How People Imagined in 1948 What Cars Would Look Like in the Future

With a few excep­tions, car design of the last two decades has been stuck in a rut, with a same­ness on the outside—-aerodynamic, sleek, rounded—-hiding the advance­ments under the hood and in the con­trol pan­el. That’s why it’s always a hoot to check out mock designs from the past, espe­cial­ly when they are being used to fore­cast the future.

This short 1948 film from Pop­u­lar Mechan­ics shows three pos­si­ble cars of the future, all of which for var­i­ous rea­sons, nev­er real­ly caught on. But films like this offer a tan­ta­liz­ing thought-—what if they had? It’s a tiny glimpse of an alter­na­tive real­i­ty, and we all seem to be lov­ing that mul­ti­verse vibe these days.

The first is the Davis Divan, which is per­fect for par­al­lel park­ing with its sin­gle front tire and tight maneu­ver­abil­i­ty. It cer­tain­ly looks cool but I will dis­agree with the nar­ra­tor: no amount of space-age oomph is going to make chang­ing a tire an “exhil­a­rat­ing expe­ri­ence.” The Divan was built by the Davis Motor­car Com­pa­ny of Van Nuys, CA, designed by used-car sales­man Gary Davis, and includ­ed ideas tak­en from the aero­nau­ti­cal indus­try. This film appear­ance was part of a major pub­lic­i­ty push from 1947–1949, but in the end only 13 Divans were pro­duced, and a dozen sur­vive. Not so the com­pa­ny, which was sued into liq­ui­da­tion after it failed to deliv­er prod­uct.

The sec­ond has an even stranger his­to­ry. If this is a “car from the future”, then the film­mak­ers neglect­ed to note it’s actu­al­ly from 1935. The Hoppe & Streur Stream­lin­er pro­to­type was designed and built by Allyn Streur and Allen Hoppe as part of Con­sol­i­dat­ed Air­craft San Diego, and based on a Chrysler 66 chas­sis. It seat­ed five peo­ple. If it looks like flim­sy met­al on top of a skele­tal frame, then you’ve guessed cor­rect­ly.

You can see how South­ern California’s aero­space indus­try has start­ed to influ­ence every­thing after the war, which accounts for the air­plane obses­sion with these autos, espe­cial­ly what comes next. The final selec­tion is Gor­don Buehrig’s TACSO pro­to­type from 1948. Sev­er­al of the con­trols in the dri­ver’s seat imi­tate those found in the cock­pit of a plane, and the four wheels are cov­ered in fiber­glass direc­tion­al fend­ers. Not not­ed in the film: the car had “a trans­par­ent roof that could be removed to let the wind in,” a fea­ture way ahead of its time. But it would have been too expen­sive to mass pro­duce (Auto­Blog fig­ures one of these would have cost the equiv­a­lent of $80,000 back in the day) so the one in the video is the only one in exis­tence.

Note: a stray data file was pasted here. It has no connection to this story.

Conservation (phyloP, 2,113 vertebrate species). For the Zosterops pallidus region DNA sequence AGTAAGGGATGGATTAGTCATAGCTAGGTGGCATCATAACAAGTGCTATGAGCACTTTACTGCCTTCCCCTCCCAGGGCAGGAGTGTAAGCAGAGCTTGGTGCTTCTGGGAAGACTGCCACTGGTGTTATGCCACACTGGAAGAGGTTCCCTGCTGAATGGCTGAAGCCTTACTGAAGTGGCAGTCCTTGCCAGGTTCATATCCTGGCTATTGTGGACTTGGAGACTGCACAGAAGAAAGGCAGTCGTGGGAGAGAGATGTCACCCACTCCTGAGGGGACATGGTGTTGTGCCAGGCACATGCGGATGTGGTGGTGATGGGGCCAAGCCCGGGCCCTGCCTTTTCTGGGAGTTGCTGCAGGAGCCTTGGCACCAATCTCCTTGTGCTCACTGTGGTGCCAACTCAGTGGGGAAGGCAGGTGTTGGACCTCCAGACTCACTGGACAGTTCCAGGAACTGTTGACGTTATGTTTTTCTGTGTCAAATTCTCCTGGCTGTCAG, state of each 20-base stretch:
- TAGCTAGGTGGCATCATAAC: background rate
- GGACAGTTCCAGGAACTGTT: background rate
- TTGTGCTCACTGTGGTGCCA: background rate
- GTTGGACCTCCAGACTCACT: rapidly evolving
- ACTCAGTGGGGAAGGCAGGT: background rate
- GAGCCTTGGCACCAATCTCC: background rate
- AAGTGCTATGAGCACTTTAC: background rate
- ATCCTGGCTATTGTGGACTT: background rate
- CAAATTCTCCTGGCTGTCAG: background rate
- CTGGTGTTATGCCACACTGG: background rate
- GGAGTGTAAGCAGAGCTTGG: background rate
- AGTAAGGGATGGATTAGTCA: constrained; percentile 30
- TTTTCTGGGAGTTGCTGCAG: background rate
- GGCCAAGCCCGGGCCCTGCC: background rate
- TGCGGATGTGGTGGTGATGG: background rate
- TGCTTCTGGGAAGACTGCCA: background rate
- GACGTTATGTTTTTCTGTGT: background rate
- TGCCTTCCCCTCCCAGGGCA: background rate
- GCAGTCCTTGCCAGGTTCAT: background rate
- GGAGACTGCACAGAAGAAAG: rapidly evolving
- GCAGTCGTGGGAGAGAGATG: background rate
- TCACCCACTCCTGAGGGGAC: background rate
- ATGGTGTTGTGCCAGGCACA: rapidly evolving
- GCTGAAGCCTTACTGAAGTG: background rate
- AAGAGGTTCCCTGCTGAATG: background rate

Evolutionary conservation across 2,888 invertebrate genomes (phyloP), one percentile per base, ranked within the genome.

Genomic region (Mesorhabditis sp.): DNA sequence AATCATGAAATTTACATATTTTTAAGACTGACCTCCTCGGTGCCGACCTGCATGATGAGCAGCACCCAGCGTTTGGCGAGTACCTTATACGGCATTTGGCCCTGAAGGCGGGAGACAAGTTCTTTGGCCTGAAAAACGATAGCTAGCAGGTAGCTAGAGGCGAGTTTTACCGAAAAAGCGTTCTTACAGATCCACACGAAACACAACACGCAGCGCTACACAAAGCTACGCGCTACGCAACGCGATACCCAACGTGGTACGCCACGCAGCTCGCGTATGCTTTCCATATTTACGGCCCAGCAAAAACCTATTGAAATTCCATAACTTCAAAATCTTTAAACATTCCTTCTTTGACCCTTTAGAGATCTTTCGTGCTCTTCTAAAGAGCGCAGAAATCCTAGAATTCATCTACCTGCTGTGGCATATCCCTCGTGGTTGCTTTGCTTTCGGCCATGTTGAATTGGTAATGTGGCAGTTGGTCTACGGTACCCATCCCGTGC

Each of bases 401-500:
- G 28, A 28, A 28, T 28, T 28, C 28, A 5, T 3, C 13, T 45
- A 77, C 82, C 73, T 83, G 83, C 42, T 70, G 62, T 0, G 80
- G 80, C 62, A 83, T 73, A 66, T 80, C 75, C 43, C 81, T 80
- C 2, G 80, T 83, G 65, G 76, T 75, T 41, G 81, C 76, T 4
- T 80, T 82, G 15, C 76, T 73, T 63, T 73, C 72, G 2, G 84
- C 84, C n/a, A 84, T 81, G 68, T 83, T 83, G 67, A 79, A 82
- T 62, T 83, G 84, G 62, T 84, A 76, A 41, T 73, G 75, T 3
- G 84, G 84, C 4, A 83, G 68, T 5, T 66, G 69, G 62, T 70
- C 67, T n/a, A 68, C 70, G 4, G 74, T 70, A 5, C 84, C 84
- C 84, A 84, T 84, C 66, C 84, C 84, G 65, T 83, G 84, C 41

As peo­ple are still try­ing (and fail­ing) to suc­cess­ful­ly par­al­lel park, safe to say none of these pre­dic­tions came true. Part­ly, that’s sad. On the oth­er hand, next time you hear some doom-n-gloom pre­dic­tion of our cur­rent moment, think on this video and how thank­ful­ly wrong they were.

Relat­ed Con­tent:

Niko­la Tesla’s Pre­dic­tions for the 21st Cen­tu­ry: The Rise of Smart Phones & Wire­less, The Demise of Cof­fee & More (1926/35)

How Pre­vi­ous Decades Pre­dict­ed the Future: The 21st Cen­tu­ry as Imag­ined in the 1900s, 1950s, 1980s, and Oth­er Eras

Buck­min­ster Fuller, Isaac Asi­mov & Oth­er Futur­ists Make Pre­dic­tions About the 21st Cen­tu­ry in 1967: What They Got Right & Wrong

Ted Mills is a free­lance writer on the arts who cur­rent­ly hosts the Notes from the Shed pod­cast and is the pro­duc­er of KCR­W’s Curi­ous Coast. You can also fol­low him on Twit­ter at @tedmills, and/or watch his films here.

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